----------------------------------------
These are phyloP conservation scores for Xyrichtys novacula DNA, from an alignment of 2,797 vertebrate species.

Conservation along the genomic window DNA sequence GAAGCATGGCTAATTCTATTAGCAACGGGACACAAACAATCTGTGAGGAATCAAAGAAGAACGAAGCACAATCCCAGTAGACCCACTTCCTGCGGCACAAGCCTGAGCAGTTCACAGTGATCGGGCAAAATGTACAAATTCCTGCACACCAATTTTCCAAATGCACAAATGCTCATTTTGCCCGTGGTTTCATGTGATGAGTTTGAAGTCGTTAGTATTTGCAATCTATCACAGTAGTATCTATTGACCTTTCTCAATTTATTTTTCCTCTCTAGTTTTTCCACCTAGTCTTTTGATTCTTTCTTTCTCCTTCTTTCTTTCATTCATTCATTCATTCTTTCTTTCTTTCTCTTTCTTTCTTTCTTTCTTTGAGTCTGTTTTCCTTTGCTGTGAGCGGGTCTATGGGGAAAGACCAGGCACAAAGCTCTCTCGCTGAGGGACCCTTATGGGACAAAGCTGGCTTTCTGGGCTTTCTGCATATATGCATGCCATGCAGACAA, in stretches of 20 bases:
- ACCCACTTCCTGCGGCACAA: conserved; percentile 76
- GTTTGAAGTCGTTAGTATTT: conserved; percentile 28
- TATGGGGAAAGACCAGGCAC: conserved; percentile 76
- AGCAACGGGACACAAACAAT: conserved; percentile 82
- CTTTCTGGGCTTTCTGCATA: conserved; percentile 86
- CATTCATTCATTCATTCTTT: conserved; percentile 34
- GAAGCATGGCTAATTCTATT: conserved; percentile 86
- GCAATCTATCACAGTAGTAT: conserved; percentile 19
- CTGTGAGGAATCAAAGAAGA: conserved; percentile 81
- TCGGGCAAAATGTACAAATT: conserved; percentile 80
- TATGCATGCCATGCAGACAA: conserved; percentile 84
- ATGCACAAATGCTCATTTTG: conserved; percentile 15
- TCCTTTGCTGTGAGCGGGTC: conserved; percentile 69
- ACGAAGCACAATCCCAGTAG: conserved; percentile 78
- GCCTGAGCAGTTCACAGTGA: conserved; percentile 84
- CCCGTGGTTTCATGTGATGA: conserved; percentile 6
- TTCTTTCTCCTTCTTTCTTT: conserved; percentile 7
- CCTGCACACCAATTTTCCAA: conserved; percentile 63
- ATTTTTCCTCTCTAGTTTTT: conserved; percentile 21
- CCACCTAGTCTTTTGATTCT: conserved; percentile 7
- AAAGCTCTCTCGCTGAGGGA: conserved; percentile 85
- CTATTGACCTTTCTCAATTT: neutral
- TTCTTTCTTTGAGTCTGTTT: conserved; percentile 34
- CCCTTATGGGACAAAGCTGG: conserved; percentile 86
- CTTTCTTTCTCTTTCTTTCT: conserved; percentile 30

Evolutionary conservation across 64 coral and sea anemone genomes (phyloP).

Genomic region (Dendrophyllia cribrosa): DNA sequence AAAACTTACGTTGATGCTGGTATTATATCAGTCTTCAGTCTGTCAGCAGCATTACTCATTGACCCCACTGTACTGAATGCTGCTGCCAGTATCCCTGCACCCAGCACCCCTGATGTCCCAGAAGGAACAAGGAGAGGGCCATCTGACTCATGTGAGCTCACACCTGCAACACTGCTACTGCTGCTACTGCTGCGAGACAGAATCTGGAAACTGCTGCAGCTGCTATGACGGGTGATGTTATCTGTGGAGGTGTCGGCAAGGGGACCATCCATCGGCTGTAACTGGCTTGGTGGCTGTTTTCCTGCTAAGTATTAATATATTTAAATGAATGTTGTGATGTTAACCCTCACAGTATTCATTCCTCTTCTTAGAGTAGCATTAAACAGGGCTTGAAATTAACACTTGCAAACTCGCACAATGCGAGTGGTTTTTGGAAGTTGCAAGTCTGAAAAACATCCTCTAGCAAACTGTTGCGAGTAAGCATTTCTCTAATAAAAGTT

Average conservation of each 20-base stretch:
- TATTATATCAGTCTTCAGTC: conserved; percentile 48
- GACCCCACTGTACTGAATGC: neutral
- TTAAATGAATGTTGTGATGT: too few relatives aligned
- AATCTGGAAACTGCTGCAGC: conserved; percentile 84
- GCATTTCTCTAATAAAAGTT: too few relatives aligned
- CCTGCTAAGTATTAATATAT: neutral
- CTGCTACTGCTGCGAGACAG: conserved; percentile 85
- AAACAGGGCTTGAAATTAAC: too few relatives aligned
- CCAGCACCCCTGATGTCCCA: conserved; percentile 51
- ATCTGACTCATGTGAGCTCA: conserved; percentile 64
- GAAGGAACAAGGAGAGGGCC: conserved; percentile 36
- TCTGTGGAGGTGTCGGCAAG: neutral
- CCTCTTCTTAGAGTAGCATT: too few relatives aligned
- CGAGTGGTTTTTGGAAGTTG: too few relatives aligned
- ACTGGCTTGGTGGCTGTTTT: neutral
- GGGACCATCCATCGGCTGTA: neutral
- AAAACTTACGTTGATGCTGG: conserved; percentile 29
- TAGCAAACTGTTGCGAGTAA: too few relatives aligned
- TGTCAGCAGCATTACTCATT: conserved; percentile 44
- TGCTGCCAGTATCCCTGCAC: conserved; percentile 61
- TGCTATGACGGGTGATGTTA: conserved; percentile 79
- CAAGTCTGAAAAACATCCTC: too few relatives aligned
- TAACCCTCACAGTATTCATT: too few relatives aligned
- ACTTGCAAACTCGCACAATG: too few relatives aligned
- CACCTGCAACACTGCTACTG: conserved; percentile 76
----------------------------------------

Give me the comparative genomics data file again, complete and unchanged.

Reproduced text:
These are phyloP conservation scores for Xyrichtys novacula DNA, from an alignment of 2,797 vertebrate species.

Conservation along the genomic window DNA sequence GAAGCATGGCTAATTCTATTAGCAACGGGACACAAACAATCTGTGAGGAATCAAAGAAGAACGAAGCACAATCCCAGTAGACCCACTTCCTGCGGCACAAGCCTGAGCAGTTCACAGTGATCGGGCAAAATGTACAAATTCCTGCACACCAATTTTCCAAATGCACAAATGCTCATTTTGCCCGTGGTTTCATGTGATGAGTTTGAAGTCGTTAGTATTTGCAATCTATCACAGTAGTATCTATTGACCTTTCTCAATTTATTTTTCCTCTCTAGTTTTTCCACCTAGTCTTTTGATTCTTTCTTTCTCCTTCTTTCTTTCATTCATTCATTCATTCTTTCTTTCTTTCTCTTTCTTTCTTTCTTTCTTTGAGTCTGTTTTCCTTTGCTGTGAGCGGGTCTATGGGGAAAGACCAGGCACAAAGCTCTCTCGCTGAGGGACCCTTATGGGACAAAGCTGGCTTTCTGGGCTTTCTGCATATATGCATGCCATGCAGACAA, in stretches of 20 bases:
- ACCCACTTCCTGCGGCACAA: conserved; percentile 76
- GTTTGAAGTCGTTAGTATTT: conserved; percentile 28
- TATGGGGAAAGACCAGGCAC: conserved; percentile 76
- AGCAACGGGACACAAACAAT: conserved; percentile 82
- CTTTCTGGGCTTTCTGCATA: conserved; percentile 86
- CATTCATTCATTCATTCTTT: conserved; percentile 34
- GAAGCATGGCTAATTCTATT: conserved; percentile 86
- GCAATCTATCACAGTAGTAT: conserved; percentile 19
- CTGTGAGGAATCAAAGAAGA: conserved; percentile 81
- TCGGGCAAAATGTACAAATT: conserved; percentile 80
- TATGCATGCCATGCAGACAA: conserved; percentile 84
- ATGCACAAATGCTCATTTTG: conserved; percentile 15
- TCCTTTGCTGTGAGCGGGTC: conserved; percentile 69
- ACGAAGCACAATCCCAGTAG: conserved; percentile 78
- GCCTGAGCAGTTCACAGTGA: conserved; percentile 84
- CCCGTGGTTTCATGTGATGA: conserved; percentile 6
- TTCTTTCTCCTTCTTTCTTT: conserved; percentile 7
- CCTGCACACCAATTTTCCAA: conserved; percentile 63
- ATTTTTCCTCTCTAGTTTTT: conserved; percentile 21
- CCACCTAGTCTTTTGATTCT: conserved; percentile 7
- AAAGCTCTCTCGCTGAGGGA: conserved; percentile 85
- CTATTGACCTTTCTCAATTT: neutral
- TTCTTTCTTTGAGTCTGTTT: conserved; percentile 34
- CCCTTATGGGACAAAGCTGG: conserved; percentile 86
- CTTTCTTTCTCTTTCTTTCT: conserved; percentile 30

Evolutionary conservation across 64 coral and sea anemone genomes (phyloP).

Genomic region (Dendrophyllia cribrosa): DNA sequence AAAACTTACGTTGATGCTGGTATTATATCAGTCTTCAGTCTGTCAGCAGCATTACTCATTGACCCCACTGTACTGAATGCTGCTGCCAGTATCCCTGCACCCAGCACCCCTGATGTCCCAGAAGGAACAAGGAGAGGGCCATCTGACTCATGTGAGCTCACACCTGCAACACTGCTACTGCTGCTACTGCTGCGAGACAGAATCTGGAAACTGCTGCAGCTGCTATGACGGGTGATGTTATCTGTGGAGGTGTCGGCAAGGGGACCATCCATCGGCTGTAACTGGCTTGGTGGCTGTTTTCCTGCTAAGTATTAATATATTTAAATGAATGTTGTGATGTTAACCCTCACAGTATTCATTCCTCTTCTTAGAGTAGCATTAAACAGGGCTTGAAATTAACACTTGCAAACTCGCACAATGCGAGTGGTTTTTGGAAGTTGCAAGTCTGAAAAACATCCTCTAGCAAACTGTTGCGAGTAAGCATTTCTCTAATAAAAGTT

Average conservation of each 20-base stretch:
- TATTATATCAGTCTTCAGTC: conserved; percentile 48
- GACCCCACTGTACTGAATGC: neutral
- TTAAATGAATGTTGTGATGT: too few relatives aligned
- AATCTGGAAACTGCTGCAGC: conserved; percentile 84
- GCATTTCTCTAATAAAAGTT: too few relatives aligned
- CCTGCTAAGTATTAATATAT: neutral
- CTGCTACTGCTGCGAGACAG: conserved; percentile 85
- AAACAGGGCTTGAAATTAAC: too few relatives aligned
- CCAGCACCCCTGATGTCCCA: conserved; percentile 51
- ATCTGACTCATGTGAGCTCA: conserved; percentile 64
- GAAGGAACAAGGAGAGGGCC: conserved; percentile 36
- TCTGTGGAGGTGTCGGCAAG: neutral
- CCTCTTCTTAGAGTAGCATT: too few relatives aligned
- CGAGTGGTTTTTGGAAGTTG: too few relatives aligned
- ACTGGCTTGGTGGCTGTTTT: neutral
- GGGACCATCCATCGGCTGTA: neutral
- AAAACTTACGTTGATGCTGG: conserved; percentile 29
- TAGCAAACTGTTGCGAGTAA: too few relatives aligned
- TGTCAGCAGCATTACTCATT: conserved; percentile 44
- TGCTGCCAGTATCCCTGCAC: conserved; percentile 61
- TGCTATGACGGGTGATGTTA: conserved; percentile 79
- CAAGTCTGAAAAACATCCTC: too few relatives aligned
- TAACCCTCACAGTATTCATT: too few relatives aligned
- ACTTGCAAACTCGCACAATG: too few relatives aligned
- CACCTGCAACACTGCTACTG: conserved; percentile 76